A comparative analysis of Jurassic radiolarian assemblages from bituminous sediments, characterised as immature potential source rocks, in the Barents Sea region (Kozlova 1994b; Vishnevskaya 2001; Vishnevskaya and Murchey 2002), the North Sea (Dyer and Copestake 1989), as well as the Norwegian Sea (Bob Goll, personal communication 1991) has demonstrated the presence of similar radiolarian events (Table 2) within the coeval latest Jurassic—earliest Cretaceous radiolarian associations of the Laptevs Sea shore north of Siberia (Vishnevskaya and Malinovsky 1995; Bragin 2009) and western Siberia (Braduchan et al. 1984; Lipnizkaya 2006). There are four radiolarian assemblages in the Bazhenovo Formation (Braduchan et al. 1984), as based on borehole 17 of the Upper Salym (Fig. 2: locality 4A). The Middle Volgian Parvicingula cf. multipora Beds (interval 2901–2912 m) (Braduchan et al. 1984; Kozlova 1994b) or Zone (Lipnizkaya 2006) include an assemblage with Parvicingula jonesi Pessagno, 1977; Parvicingula cf. multipora (Khudyaev, 1931); Parvicingula papulata Kozlova and Vishnevskaya sp. nov.; and P. santabarbarensis Pessagno, 1977. The age is confirmed by Dorsoplanites maximus and other ammonites (Braduchan et al. 1984). This interval is approximately equivalent to the Parvicingula jonesi assemblage Zone. The Middle to Late Volgian Parvicingula cf. seria Beds (interval 2896–2901 m) (Braduchan et al. 1984; Kozlova 1994b) or Zone (Lipnizkaya 2006) include an assemblage with Parvicingula crassitestata (Rüst, 1885), Parvicingula rostrata (Khabakov, 1937), Parvicingula conica (Khabakov, 1937), and Parvicingula haeckeli (Pantanelli, 1880). The Volgian age is supported by the ammonite Dorsoplanites groenlandicus (Braduchan et al. 1984). These strata can be correlated with the Parvicingula haeckeli Zone on the basis of the consistent presence of index species, Parvicingula haeckeli (Vishnevskaya 2001). The Late Volgian Quasicrolanium planocephala Beds (interval 2891–2895 m) (Braduchan et al. 1984; Kozlova 1994b) or Zone (Lipnizkaya 2006) contain an assemblage with Spinicingula ceratina Kozlova and Vishnevskaya sp. nov., Quasicrolanium planocephala (Kozlova, 1976), and Stichocapsa devorata arctica Vishnevskaya and Murchey, 2002. The Late Volgian age is corroborated by the first appearance of the ammonite Craspedites okensis (d'Orbigny, 1845) (see Kozlova 1994b). These strata are coeval with the Stichocapsa devorata arctica Zone, on account of the co-occurrence of the characteristic species Quasicrolanium planocephala and Stichocapsa devorata arctica.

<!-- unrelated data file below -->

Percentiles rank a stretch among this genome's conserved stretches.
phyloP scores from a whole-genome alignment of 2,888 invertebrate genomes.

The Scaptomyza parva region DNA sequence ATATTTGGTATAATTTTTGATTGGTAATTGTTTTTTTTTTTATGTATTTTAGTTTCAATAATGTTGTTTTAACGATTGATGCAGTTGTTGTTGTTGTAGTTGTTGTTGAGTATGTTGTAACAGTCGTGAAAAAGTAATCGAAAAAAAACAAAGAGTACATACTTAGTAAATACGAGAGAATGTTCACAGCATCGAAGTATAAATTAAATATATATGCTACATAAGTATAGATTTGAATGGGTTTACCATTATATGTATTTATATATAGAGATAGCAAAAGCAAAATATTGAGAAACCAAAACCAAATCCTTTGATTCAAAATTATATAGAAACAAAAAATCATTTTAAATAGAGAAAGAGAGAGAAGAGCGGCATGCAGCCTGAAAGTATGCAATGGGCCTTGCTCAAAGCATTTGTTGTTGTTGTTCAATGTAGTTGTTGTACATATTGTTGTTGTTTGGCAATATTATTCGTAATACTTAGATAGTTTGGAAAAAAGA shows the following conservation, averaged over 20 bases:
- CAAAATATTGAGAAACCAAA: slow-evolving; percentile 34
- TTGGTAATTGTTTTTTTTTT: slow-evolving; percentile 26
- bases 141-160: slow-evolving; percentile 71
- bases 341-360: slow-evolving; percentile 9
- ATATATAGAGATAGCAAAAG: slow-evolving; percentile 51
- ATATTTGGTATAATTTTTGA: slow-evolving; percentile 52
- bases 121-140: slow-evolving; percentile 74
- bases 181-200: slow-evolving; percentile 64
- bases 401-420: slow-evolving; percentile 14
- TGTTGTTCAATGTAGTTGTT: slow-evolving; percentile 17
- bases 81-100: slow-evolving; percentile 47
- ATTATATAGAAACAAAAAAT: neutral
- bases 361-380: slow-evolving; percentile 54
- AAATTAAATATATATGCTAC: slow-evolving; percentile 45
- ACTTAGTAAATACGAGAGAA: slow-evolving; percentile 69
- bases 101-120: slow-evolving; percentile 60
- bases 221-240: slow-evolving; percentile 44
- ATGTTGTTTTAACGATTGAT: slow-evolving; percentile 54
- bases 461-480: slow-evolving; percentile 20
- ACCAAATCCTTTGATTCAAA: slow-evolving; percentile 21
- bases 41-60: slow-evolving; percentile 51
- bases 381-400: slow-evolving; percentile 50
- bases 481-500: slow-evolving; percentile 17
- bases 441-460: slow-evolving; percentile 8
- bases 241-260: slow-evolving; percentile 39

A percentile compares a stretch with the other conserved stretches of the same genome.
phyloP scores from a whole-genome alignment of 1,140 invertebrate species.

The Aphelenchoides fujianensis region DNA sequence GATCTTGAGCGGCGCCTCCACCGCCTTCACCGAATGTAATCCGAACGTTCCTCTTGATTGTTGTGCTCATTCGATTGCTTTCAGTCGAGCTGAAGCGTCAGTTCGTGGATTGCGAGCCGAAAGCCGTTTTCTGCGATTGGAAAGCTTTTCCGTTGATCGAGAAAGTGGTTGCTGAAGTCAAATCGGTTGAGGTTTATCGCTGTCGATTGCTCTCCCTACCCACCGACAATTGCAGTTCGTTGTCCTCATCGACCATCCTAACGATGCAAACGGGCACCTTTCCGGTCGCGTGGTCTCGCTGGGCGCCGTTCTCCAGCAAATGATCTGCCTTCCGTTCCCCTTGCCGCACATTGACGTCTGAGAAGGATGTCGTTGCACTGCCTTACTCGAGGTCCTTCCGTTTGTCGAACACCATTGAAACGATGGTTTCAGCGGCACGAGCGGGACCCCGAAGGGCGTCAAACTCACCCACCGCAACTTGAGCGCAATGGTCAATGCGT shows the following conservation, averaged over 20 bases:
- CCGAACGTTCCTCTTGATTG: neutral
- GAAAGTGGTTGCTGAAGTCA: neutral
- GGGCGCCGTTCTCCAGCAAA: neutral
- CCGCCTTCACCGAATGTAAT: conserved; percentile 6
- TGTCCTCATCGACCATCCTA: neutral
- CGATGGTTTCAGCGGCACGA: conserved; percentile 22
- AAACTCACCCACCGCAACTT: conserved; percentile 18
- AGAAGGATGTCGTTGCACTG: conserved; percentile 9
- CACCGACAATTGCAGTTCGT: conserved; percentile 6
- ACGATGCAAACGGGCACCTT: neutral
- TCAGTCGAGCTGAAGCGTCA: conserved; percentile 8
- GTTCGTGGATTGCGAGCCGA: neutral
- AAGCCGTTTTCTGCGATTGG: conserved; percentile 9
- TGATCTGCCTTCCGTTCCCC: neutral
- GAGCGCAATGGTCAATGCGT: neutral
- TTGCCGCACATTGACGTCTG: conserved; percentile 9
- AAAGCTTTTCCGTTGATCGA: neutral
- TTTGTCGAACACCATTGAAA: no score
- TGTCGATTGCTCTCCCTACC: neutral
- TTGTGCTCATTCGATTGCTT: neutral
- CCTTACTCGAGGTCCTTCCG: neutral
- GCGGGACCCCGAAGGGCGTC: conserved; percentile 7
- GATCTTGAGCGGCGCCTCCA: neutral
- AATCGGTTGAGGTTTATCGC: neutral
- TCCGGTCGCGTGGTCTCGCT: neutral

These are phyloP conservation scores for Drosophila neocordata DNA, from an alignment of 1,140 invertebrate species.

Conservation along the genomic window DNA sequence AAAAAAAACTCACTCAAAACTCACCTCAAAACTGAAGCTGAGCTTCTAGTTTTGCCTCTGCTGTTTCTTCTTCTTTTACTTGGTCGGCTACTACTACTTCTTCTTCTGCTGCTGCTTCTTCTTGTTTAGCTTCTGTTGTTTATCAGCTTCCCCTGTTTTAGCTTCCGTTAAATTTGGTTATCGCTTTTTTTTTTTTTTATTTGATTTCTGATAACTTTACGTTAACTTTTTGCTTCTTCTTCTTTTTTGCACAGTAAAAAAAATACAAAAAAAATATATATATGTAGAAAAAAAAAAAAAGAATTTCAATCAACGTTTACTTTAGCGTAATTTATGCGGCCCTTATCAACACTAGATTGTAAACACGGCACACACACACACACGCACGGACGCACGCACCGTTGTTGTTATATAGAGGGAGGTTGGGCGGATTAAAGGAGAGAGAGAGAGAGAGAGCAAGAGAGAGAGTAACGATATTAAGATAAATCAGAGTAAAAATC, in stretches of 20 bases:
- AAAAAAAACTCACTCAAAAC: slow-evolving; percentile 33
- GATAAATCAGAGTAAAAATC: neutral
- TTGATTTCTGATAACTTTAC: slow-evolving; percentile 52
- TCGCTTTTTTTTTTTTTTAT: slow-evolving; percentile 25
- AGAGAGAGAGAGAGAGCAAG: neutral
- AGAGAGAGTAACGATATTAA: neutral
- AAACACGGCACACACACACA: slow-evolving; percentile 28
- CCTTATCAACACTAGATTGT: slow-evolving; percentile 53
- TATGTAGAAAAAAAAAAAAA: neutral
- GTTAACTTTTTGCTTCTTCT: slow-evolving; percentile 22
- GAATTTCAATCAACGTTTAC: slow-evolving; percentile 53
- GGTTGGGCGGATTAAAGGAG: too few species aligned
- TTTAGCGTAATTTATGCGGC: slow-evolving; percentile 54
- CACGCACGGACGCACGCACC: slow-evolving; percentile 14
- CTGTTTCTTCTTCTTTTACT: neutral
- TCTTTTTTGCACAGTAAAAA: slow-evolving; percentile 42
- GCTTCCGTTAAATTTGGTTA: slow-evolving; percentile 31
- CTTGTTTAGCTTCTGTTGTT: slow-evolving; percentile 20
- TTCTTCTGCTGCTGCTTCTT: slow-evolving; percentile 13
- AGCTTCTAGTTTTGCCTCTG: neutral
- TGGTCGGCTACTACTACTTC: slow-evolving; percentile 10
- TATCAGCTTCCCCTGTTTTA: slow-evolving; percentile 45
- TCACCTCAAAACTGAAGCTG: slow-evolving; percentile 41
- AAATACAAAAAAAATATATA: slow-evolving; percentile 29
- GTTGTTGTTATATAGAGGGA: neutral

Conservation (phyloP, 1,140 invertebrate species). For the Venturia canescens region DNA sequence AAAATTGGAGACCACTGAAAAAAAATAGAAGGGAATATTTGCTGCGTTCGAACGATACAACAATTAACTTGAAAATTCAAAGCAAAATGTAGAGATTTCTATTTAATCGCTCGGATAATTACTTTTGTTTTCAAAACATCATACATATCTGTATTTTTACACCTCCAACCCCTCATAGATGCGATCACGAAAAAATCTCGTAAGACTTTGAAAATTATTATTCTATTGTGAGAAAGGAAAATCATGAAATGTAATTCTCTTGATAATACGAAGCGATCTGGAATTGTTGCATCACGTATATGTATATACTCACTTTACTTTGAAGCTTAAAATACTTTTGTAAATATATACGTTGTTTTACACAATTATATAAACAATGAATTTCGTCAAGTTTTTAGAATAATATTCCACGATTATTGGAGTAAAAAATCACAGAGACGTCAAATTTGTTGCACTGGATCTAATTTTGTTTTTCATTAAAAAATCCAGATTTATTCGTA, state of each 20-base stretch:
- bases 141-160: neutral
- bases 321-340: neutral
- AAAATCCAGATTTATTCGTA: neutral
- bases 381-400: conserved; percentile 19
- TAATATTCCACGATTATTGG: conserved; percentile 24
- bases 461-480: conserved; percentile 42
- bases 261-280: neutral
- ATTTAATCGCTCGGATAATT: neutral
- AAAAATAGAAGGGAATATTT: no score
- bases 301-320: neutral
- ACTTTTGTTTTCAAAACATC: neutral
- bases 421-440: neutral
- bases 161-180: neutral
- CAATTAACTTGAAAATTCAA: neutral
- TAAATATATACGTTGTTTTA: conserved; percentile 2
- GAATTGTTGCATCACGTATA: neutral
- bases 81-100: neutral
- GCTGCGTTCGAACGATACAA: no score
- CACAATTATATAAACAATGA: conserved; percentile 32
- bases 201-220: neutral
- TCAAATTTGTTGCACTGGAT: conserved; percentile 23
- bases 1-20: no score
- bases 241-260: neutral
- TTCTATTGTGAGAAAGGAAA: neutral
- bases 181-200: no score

The late Berriasian—Valanginian Williriedellum salymicum Beds (interval 2880–2890 m) (Braduchan et al. 1984; Kozlova 1994b) or Zone (Lipnizkaya 2006) include an assemblage with Parvicingula gracilis (Khabakov, 1937), Parvicingula khabakovi (Zhamoida, 1963), and Williriedellum salymicum (Kozlova, 1983). These upper Berriasian—Valanginian strata correspond to the Hectoroceras kochi and Bojarkia mesezhnikovi ammonite zones (Braduchan et al. 1984).Due to the presence of the primary marker taxon, Parvicingula khabakovi, these strata can be correlated with the Parvicingula khabakovi Zone (Vishnevskaya 2001). All assemblages of the Bazhenovo Formation also exhibit reduced diversity, a predominance of Parvicingula and a low abundance. Thus, these radiolarian zonations are similar to those proposed for the Arctic region of Russia (Vishnevskaya 2001; Vishnevskaya and Murchey 2002) and possible correlation is re-examined here. Based on the high diversity of Parvicingula, it is possible to equate the Parvicingula cf. multipora beds with the upper portion of the Parvicingula jonesi Zone, the Parvicingula cf. seria beds with the Parvicingula haeckeli Zone, the Stichocapsa dolium beds with the Stichocapsa devorata arctica Zone, and the Williriedelum salymicum beds with the Parvicingula khabakovi Zone (Tables 1, 2). A radiolarian event, with the onset of a new family and two new genera just above, and one new genus near the Jurassic-Cretaceous boundary, has also been recorded from the locality of Nordvik in Arctic Siberia (Bragin 2009).